Egypt’s War on Press Freedom

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Egypt’s War on Press Freedom
by Stephen Lendman
Egypt is a US-supported fascist dictatorship. Anyone challenging its authority risks imprisonment or death.
Police state injustice is official state policy. Thousands are imprisoned solely for their political beliefs.
On August 29, Al Jazeera reported on three of its journalists sentenced to three years in prison by a kangaroo Cairo court.
In June 2014, Baher Mohamed, Mohamed Fahmy and Peter Greste were declared guilty of “aiding a terrorist organization” – referring to the ousted Muslim Brotherhood government in 2013, coup d’etat illegitimacy replacing it.
Mohamed received six additional months imprisonment for “possession of a spent bullet casing,” said Al Jazeera. Its acting director general Mostefa Souag issued a statement, saying:
“Today’s verdict defies logic and common sense. Our colleagues Baher Mohamed and Mohamed Fahmy will now have to return to prison, and Peter Greste is sentenced in absentia.”
“The whole case has been heavily politicised and has not been conducted in a free and fair manner. There is no evidence proving that our colleagues in any way fabricated news or aided and abetted terrorist organisations and at no point during the long drawn out retrial did any of the unfounded allegations stand up to scrutiny.”
“A report issued by a technical committee assigned by the court in Egypt contradicted the accusations made by the public prosecutor and stated in its report that the seized videos were not fabricated.”
“Baher, Peter and Mohamed have been sentenced despite the fact that not a shred of evidence was found to support the extraordinary and false charges against them.”
“Today’s verdict is yet another deliberate attack on press freedom. It is a dark day for the Egyptian judiciary; rather than defend liberties and a free and fair media they have compromised their independence for political reasons.”
Greste in Australia called the verdict “outrageous. We did nothing wrong. The court presented no evidence. For us to be convicted as terrorists is outrageous. It can only be a political verdict. This is unethical.”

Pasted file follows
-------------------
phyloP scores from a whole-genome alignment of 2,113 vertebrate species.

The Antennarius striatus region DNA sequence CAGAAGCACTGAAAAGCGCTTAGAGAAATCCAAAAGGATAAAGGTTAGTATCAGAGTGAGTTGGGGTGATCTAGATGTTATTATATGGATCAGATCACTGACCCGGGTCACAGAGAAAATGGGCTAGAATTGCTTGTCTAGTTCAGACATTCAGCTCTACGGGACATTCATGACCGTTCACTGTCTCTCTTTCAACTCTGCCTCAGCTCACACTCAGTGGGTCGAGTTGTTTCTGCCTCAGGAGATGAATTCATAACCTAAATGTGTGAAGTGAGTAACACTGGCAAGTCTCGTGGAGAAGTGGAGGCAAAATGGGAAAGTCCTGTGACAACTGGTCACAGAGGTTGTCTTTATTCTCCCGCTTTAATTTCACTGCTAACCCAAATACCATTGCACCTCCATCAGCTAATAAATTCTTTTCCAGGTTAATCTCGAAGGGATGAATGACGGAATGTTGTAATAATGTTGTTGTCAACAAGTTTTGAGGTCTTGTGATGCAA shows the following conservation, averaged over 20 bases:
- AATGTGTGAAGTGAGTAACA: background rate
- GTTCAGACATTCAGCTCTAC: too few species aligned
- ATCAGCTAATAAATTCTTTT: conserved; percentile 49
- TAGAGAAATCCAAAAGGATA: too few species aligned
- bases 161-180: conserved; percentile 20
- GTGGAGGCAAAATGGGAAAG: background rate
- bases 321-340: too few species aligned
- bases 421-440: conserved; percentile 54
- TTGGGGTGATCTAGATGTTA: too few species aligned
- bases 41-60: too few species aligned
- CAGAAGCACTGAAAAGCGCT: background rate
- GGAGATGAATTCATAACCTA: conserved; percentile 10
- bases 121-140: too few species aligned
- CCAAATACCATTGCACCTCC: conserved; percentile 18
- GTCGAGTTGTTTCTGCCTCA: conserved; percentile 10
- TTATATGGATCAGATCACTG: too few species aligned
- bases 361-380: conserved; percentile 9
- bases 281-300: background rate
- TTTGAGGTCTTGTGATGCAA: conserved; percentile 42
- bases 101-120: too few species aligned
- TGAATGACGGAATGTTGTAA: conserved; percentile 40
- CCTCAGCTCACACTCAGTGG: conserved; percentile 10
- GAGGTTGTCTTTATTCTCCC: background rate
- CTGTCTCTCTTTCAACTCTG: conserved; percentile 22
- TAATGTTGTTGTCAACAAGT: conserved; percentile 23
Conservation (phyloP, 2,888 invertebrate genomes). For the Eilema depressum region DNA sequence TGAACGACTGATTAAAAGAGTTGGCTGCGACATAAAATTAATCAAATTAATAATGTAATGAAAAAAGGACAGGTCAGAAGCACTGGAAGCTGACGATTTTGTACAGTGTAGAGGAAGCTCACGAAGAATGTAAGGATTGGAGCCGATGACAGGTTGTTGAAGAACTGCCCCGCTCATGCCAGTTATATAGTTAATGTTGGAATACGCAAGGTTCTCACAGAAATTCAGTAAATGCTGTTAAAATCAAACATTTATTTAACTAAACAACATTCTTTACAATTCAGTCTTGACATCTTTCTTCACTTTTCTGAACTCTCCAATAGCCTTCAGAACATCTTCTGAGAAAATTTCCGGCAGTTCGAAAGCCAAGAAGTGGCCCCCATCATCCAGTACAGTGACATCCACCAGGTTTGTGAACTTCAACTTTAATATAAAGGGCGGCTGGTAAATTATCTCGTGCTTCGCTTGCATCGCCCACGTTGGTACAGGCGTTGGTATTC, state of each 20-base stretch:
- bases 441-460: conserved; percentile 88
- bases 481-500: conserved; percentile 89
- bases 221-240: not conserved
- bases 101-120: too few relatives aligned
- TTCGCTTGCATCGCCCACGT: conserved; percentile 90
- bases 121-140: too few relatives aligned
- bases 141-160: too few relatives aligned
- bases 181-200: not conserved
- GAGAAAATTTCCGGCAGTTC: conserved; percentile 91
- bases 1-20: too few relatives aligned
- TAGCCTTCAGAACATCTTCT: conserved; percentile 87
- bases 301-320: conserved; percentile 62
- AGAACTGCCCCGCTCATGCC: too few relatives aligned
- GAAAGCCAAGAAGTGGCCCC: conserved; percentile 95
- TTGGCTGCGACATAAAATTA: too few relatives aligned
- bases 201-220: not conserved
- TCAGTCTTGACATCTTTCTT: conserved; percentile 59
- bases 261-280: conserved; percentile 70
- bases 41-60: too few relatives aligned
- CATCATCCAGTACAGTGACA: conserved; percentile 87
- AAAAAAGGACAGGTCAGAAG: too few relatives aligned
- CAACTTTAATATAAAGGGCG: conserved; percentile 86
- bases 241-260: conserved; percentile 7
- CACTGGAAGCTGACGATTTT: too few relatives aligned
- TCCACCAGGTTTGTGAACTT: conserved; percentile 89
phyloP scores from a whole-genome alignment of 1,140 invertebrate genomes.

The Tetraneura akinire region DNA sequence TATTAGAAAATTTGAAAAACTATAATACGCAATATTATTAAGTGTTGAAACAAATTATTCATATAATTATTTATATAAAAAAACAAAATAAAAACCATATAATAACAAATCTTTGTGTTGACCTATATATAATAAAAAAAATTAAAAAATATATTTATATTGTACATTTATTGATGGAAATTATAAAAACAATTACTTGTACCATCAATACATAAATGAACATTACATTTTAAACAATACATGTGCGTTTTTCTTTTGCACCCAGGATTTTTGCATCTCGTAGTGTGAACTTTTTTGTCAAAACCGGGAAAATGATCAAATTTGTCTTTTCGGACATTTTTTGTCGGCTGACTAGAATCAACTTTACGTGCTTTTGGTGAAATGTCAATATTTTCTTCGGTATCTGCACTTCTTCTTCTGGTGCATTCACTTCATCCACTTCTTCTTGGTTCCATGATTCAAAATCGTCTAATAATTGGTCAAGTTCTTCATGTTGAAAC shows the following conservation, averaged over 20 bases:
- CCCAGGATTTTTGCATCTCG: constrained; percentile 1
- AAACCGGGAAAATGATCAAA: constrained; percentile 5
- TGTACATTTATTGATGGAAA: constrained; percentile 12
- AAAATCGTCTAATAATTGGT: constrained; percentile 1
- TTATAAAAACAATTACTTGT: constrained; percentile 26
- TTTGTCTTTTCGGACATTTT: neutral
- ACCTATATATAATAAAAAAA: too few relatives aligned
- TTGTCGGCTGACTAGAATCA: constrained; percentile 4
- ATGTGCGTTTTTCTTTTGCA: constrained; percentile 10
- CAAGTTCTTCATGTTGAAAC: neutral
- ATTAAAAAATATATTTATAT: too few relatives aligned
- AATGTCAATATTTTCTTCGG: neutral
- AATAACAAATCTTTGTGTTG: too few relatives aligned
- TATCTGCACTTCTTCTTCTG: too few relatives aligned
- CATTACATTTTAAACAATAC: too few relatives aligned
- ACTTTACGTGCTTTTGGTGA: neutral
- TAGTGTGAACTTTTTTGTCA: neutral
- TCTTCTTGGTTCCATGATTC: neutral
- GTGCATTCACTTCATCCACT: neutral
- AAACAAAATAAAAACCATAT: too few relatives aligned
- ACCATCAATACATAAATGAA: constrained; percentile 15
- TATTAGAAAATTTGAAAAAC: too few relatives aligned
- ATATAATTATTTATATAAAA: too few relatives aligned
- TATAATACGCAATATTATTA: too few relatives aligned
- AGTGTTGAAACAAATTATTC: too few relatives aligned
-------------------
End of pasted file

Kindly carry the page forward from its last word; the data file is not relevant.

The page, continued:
The ruling is a defining characteristic of a police state. Amnesty International called the sentencing the “death knell for freedom of expression in Egypt.” AI’s Philip Luther said:
“The fact that two of these journalists are now facing time in jail following two grossly unfair trials makes a mockery of justice in Egypt.” 
“Today’s verdict must be overturned immediately. Mohamed Fahmy and Baher Mohamed should be allowed to walk free without conditions.” 
“We consider them to be prisoners of conscience, jailed solely for exercising their right to freedom of expression.”
All three men were declared guilty by accusation. Trial proceedings were Kafkaesque. In June 2015, the Committee to Protect Journalists denounced Egypt’s crackdown on press freedom.
It said regime authorities imprisoned at least 18 journalists for their reporting. Press freedom is prohibited. Gag orders are issued on sensitive topics. Disclosing information junta officials want suppressed assures arrest and incarceration.
Targeted journalists are brutally treated – subjected to torture and isolation for extended periods. Some are abducted and disappeared – their whereabouts not disclosed to family members and counsel.
Fahmy accused Al Jazeera of placing him and his colleagues in harm’s way, lying about its legal status in Egypt, and biased reporting favoring Islamists. He’s suing for damages in a Canadian court.
His lawyer Amal Clooney said “(w)e will appeal this verdict and we hope it will be reversed. We are now going to be holding a series of meetings with government officials where we will be asking for Mr. Fahmy’s immediate deportation to Canada.”
“His colleague Peter Greste was sent back to Australia. There is no reason why the same thing shouldn’t happen in Mr. Fahmy’s case.”
His wife said “I ask the Canadian government to extract him from here as he is a Canadian citizen and to deport him back to Canada. All what I am asking (for) is justice and fairness, for what happened with Peter to be applied to Mohamed.”
A previous article discussed Egypt’s new anti-terror law – the latest regime tool to crush dissent, authorizing prosecution and imprisonment for the crime of 
legitimate journalism.
Reporting anything authorities want suppressed can be called a 
“terrorist crime.” Egypt banned freedom – with full US support.
Stephen Lendman lives in Chicago. He can be reached at lendmanstephen@sbcglobal.net
His new book as editor and contributor is titled “Flashpoint in Ukraine: US Drive for Hegemony Risks WW III.”
Visit his blog site at sjlendman.blogspot.com
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Stephen Lendman
Stephen Lendman
Stephen Lendman was born in 1934 in Boston, MA. In 1956, he received a BA from Harvard University. Two years of US Army service followed, then an MBA from the Wharton School at the University of Pennsylvania in 1960. After working seven years as a marketing research analyst, he joined the Lendman Group family business in 1967. He remained there until retiring at year end 1999. Writing on major world and national issues began in summer 2005. In early 2007, radio hosting followed. Lendman now hosts the Progressive Radio News Hour on the Progressive Radio Network three times weekly. Distinguished guests are featured. Listen live or archived. Major world and national issues are discussed. Lendman is a 2008 Project Censored winner and 2011 Mexican Journalists Club international journalism award recipient.